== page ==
Archive for July, 2010

From Rescue To Self-Sufficiency – Ghana Day 13

Saturday, July 24th, 2010 |

  Last night a lady arrived at Ghana’s Baptist Medical Center in labor with twins. Our ultrasound quickly confirmed their heart rates were low, and a Caesarian was needed at once. A familiar scenario out here – and for the last 60 years it was the American doctor who performed these surgeries. But times are […]

Commitment & Consistency: Doug Parking – Ghana Day 11

Wednesday, July 21st, 2010 |

  One of the most disturbing elements of today’s ‘short-term medical missions’ phenomena is how individuals boast over the number of different countries where they have served. In truth, the learning curve is steep for each new healthcare facility. Commitment and consistency are necessary for one to learn the ropes and actually make a significant […]

A ‘Normal’ Doctor’s Schedule – Ghana Day 9

Wednesday, July 21st, 2010 |

  Just a typical day at Ghana’s Baptist Medical Center: This morning I arrived find to 27 new patients admitted to the pediatrics ward by the nurses overnight! That’s 27 kids with malaria, sepsis, pneumonia, dehydration, all on top of chronic malnutrition. Next up, I rounded on 55 adults with snake bite, malaria, tuberculosis, bone […]

Culturally-Appropriate Orphan Care – Ghana Day 7

Monday, July 19th, 2010 |

  Pictured here with the children of Nilerigu, Ghana’s first orphanage. Attitudes toward orphans and care provided are quite culturally-dependent. In more traditional African communities to concept of an “orphan” was almost unheard of. All children have relatives, and if their parents died, they are naturally absorbed into the home of their kin. Only in […]

The Tough Questions – Ghana Day 5

Sunday, July 18th, 2010 |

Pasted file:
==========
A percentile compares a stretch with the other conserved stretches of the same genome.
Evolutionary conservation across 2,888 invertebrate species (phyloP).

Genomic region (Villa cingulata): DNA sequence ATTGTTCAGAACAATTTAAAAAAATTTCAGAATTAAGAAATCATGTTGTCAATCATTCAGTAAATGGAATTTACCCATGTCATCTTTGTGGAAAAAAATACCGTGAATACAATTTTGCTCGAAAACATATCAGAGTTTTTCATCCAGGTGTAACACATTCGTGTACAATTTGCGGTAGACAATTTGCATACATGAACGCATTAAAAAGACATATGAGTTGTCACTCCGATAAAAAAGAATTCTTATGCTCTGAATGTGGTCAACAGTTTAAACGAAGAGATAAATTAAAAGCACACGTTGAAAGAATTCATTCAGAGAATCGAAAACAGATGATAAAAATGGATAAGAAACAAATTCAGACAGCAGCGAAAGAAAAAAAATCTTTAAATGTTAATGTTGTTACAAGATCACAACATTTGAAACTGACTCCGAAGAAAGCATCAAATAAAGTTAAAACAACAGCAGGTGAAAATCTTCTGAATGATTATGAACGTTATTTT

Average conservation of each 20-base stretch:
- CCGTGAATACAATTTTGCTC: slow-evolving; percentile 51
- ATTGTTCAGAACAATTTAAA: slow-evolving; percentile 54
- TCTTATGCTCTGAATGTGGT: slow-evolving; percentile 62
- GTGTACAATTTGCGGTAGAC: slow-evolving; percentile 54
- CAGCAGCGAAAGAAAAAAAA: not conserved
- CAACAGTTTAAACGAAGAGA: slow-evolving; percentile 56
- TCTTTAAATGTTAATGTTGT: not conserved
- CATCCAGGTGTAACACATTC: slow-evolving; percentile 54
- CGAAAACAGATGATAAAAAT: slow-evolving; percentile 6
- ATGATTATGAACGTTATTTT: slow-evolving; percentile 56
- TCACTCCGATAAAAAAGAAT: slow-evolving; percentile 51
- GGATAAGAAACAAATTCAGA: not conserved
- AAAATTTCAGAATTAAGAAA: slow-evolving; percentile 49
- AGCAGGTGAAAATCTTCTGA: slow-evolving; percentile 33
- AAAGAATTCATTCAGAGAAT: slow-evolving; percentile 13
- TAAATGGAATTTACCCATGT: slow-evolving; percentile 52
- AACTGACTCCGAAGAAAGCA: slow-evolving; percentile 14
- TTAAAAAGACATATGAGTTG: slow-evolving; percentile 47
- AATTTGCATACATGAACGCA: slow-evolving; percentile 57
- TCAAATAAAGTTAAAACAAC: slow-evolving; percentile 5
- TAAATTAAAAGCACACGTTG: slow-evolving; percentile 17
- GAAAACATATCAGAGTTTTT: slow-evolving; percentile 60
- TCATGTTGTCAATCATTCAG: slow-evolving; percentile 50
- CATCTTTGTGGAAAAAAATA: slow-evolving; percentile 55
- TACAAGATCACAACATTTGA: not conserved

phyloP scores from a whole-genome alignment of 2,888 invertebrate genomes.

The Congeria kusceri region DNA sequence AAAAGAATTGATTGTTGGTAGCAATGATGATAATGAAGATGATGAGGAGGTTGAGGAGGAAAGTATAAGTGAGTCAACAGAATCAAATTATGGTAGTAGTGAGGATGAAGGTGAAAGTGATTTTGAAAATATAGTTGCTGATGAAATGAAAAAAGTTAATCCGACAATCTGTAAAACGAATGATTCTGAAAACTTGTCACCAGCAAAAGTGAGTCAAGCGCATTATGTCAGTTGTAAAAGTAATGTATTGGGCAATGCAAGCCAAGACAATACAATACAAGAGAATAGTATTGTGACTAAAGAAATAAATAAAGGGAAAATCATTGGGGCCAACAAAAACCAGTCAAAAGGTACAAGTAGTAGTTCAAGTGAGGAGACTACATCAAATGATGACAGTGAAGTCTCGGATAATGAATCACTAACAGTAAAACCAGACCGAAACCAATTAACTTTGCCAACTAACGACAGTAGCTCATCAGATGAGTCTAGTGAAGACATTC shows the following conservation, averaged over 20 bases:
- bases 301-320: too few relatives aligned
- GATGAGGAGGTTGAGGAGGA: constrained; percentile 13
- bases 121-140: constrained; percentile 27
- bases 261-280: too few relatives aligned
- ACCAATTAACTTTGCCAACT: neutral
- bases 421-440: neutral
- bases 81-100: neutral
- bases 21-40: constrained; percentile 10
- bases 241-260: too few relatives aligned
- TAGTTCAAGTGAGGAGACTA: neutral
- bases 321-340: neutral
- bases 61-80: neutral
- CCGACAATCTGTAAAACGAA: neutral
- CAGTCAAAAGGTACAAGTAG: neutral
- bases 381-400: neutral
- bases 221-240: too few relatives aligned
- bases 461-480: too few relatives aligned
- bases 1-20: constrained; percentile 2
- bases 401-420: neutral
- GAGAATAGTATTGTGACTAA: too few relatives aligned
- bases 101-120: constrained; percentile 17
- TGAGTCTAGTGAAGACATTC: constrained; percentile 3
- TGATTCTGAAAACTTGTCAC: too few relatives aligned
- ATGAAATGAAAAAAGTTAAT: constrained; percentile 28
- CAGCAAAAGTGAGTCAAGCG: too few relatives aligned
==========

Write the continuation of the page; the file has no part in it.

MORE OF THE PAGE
Walked into the pediatrics ward at Ghana’s Baptist Medical Center this morning, where I almost collapsed from the gravity of suffering and stench of human waste. I’m contemplating the questions that plague us all who engage healthcare among the extreme poor: How to best adopt care for low resource setting? How to function in […]

Snakes In The Grass! – Ghana Day 3

Saturday, July 17th, 2010 |

  Making rounds at Baptist Medical Center in Ghana – up near the northern border with Burkina Faso. Stunningly, a quarter of our hospital patients are here for snake bit! Now is the rainy season, when farmers are scrambling out to their fields to plant corn and millet. And awaiting in the foliage is this […]

Nothing Routine About Tetanus – Ghana Day 1

Thursday, July 15th, 2010 |

  Questions the complacency with which some people approach “routine vaccinations.” Tonight, here in Ghana we are treating this child of four who is suffering from tetanus. His jaw is locked closed and any sudden noise causes his arms and legs to spasm violently. He has no puncture wound – most people with tetanus don’t […]

Test Your Pediatrics Skills – Angola Day 25

Tuesday, July 13th, 2010 |

  Here at Lubango Evangelical Medical Center it is the nurse practitioners that first attend to those coming for care. Paulo and Miguel are skilled, thoughtful, and can manage most individuals just fine. For me, they save the more complicated cases. Today, first, these included a four-year old girl who was growing normally until struck with […]

Yes, These Are Bullet Holes – Angola Day 23

Monday, July 12th, 2010 |

  At the height of the Angolan Civil War I was living in the central city of Huambo. The city was patrolled by day by the MPLA military force, and by night by the opposing UNITA force. Confrontations were like clockwork. As the sun was setting, I would hear explosions in the distance, and as […]

Paulo Buaki: A Life Well Lived – Angola Day 21

Saturday, July 10th, 2010 |

  All of us involved in ‘global health’ agree with the imperative of preventive care and relief from poverty. But nevertheless, people will still suffer from emergencies – situations in which urgent care is truly lifesaving. Enter Paulo Buaki. A native Angolan, Dr. Buaki completed his surgical residency with the renowned Pan-African College of Christian Surgeons. […]